I was looking around on the mother meta, and I saw this interesting post. The second answer mentions this page on stack overflow for new users, where they must check the box at the bottom to confirm before asking their question. I know that there have been a lot of discussions on this meta about homework questions and otherwise bad questions. Could we add this page and design it such that it would give some of these new users pause before posting a bad question? Could this possibly reduce the problem?

Update: per Emilio Pisanty's suggestion (see comments below sammy gerbil's answer), I have started to work on a query for the stack exchange data explorer. While it is not yet quite done, there is some data you can see currently, so here is the query.

  • $\begingroup$ IMHO, there is no bad question. If a question is off-topic, this doesn't mean that that question is bad. I just can suppose spam questions are bad. $\endgroup$
    – lucas
    Commented Jul 29, 2016 at 1:14
  • $\begingroup$ @lucas, right. I suppose by "bad" questions I am referencing poorly formatted, against the help center rules questions. $\endgroup$
    – auden
    Commented Jul 29, 2016 at 11:54
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    $\begingroup$ @lucas Would you state categorically that absolutely none of these posts are bad questions at all? $\endgroup$ Commented Jul 30, 2016 at 20:47
  • $\begingroup$ @EmilioPisanty I meant question is asked by people who want to learn something and I cannot imagine that a teacher (mathematics, physics, etc.) says to a student “Shut up!” even when he asks a question like this: “Excuse me sir! Why isn’t my mom able to make spaghetti well?” However, I agree that some questions are off-topic in this site (according to its policies), but I categorically state that there is no bad question unless its asker is an annoying (ill-will) person whose aim isn’t learning. $\endgroup$
    – lucas
    Commented Jul 31, 2016 at 4:42
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    $\begingroup$ @lucas - A good teacher will indeed tell a disruptive student to stop. It is part and parcel of being a good teacher. There are bad questions. Some of the bad questions at this site hit the perfect trifecta of a having a question that is downvoted, closed, and deleted. $\endgroup$ Commented Aug 1, 2016 at 12:39
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    $\begingroup$ @DavidHammen A disruptive student is an annoying (ill-will) person whose aim isn't learning. $\endgroup$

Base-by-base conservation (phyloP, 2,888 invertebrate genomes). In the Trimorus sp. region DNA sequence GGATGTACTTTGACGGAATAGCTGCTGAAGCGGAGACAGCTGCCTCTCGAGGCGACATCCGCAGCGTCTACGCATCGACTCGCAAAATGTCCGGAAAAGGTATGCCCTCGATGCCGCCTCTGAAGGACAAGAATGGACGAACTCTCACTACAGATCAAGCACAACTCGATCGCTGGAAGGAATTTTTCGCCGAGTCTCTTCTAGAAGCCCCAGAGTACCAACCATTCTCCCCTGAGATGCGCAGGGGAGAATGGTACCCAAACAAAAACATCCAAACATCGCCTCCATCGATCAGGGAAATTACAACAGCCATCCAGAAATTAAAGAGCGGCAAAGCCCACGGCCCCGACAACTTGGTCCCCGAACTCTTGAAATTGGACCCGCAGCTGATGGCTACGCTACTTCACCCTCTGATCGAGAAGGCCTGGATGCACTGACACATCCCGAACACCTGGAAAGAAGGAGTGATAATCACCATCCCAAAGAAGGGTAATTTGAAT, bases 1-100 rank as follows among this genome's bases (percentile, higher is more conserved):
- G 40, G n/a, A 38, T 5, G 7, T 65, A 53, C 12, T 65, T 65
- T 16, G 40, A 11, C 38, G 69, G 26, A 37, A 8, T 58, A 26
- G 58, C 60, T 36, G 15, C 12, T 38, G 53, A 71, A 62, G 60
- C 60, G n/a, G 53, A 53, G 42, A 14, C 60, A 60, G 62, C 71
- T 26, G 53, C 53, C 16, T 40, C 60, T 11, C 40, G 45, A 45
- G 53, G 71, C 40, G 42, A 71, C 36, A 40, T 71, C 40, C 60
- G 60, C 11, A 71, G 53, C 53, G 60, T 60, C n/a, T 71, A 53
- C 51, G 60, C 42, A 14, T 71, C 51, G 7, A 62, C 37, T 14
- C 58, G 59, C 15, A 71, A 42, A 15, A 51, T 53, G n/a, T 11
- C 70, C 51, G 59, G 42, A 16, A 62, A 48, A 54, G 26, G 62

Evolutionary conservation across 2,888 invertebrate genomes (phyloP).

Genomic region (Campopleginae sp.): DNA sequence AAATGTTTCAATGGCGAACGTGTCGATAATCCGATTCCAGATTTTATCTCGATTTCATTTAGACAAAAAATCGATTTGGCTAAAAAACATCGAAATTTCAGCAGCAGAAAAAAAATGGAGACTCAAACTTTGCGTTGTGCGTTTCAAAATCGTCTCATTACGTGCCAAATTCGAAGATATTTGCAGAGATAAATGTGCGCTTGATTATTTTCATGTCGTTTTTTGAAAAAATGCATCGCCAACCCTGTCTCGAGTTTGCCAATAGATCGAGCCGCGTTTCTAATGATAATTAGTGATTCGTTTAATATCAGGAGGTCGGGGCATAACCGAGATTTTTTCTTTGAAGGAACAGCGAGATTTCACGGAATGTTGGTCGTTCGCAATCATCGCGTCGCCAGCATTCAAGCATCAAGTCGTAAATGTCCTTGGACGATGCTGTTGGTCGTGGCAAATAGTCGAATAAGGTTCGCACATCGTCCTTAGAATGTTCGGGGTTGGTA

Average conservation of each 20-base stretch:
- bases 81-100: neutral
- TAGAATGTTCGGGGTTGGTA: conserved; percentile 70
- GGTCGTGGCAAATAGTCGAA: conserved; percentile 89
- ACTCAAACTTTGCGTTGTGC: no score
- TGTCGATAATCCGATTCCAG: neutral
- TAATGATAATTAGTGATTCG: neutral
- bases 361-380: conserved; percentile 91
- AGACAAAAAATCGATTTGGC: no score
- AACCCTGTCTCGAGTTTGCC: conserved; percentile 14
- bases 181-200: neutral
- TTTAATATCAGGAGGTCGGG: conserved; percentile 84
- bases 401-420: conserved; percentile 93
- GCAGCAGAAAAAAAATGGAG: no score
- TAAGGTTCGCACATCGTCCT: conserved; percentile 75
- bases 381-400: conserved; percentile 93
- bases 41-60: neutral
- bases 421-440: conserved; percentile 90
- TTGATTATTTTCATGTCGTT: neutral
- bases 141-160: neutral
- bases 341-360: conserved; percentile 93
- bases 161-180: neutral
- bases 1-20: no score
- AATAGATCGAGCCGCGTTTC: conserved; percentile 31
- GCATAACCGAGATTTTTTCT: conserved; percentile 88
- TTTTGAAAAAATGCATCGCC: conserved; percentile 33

– lucas
    Commented Aug 1, 2016 at 12:45

1 Answer 1


Yes, this would be a useful feature, in my opinion. Not a check-box as WORDS implies, but an invitation to state (in WORDS!) what steps have been taken to undertake the expected "prior research". Thus reminding the OP of his/her obligations.

I suggested the same feature myself a couple of months ago, but I cannot find where it was that I did so. Perhaps in a comment. (Yes, I know - "answering in comments"!)

Update in Response to Comments

Do you envision this applying only to prospective homework questions, or to all new users' first question? – Emilio Pisanty

I would expect the feature to apply to all questions, irrespective of rep or type of question. I see no justification for discriminating in either case. All users would benefit from the reminder. My understanding is that all questions should show some prior research effort, not only those which are "homework-like". Users who have made the effort will not mind stating what they've done; those who aren't willing to make any effort will hopefully go away!

I would suggest it apply to users with less than 100 rep, somewhere where the users are sort of established.– heather

I suggest that it should apply to all users, because
1. I have seen users with >1k rep post questions without making any internet search - perhaps high reps post so few questions that they need the reminder?;
2. it helps the OP try to resolve his/her own problem and narrow down the difficulty;
3. it lets potential answerers know what has already been tried, so that they do not waste effort doing the same;
4. discrimination should be avoided wherever possible.

Many already provide this information in the question, so it should be no additional burden to them.

What if the requirements decreased for higher rep users? – heather

I think the feature should operate uniformly, the same for everyone, unless there is a good reason to do otherwise. It could include check boxes for "searched this site for duplicates" and "searched the internet," to minimize typing. I think asking them to confirm they have "read help centre info" is too broad a request and too burdensome. The feature itself should remind the OP - as succinctly as possible - of the minimum requirements for "prior research/effort".

A typed description should be mandatory - but with a low minimum of perhaps only 30 characters. Requiring an essay will not be received well. The OP should decide how much is appropriate.

The purpose of the feature is (1) to remind the OP of his/her obligation to ensure the question is "on topic", and (2) to elicit useful information which will guide potential answerers.

Note: I have focussed on the "prior research effort" requirement, but the "appropriate subject" requirement ("asking about a specific concept of physics") should not be forgotten in the feature.

I have opened a ChatRoom for anyone wishing to participate in or discuss R&D towards a proposal for this feature.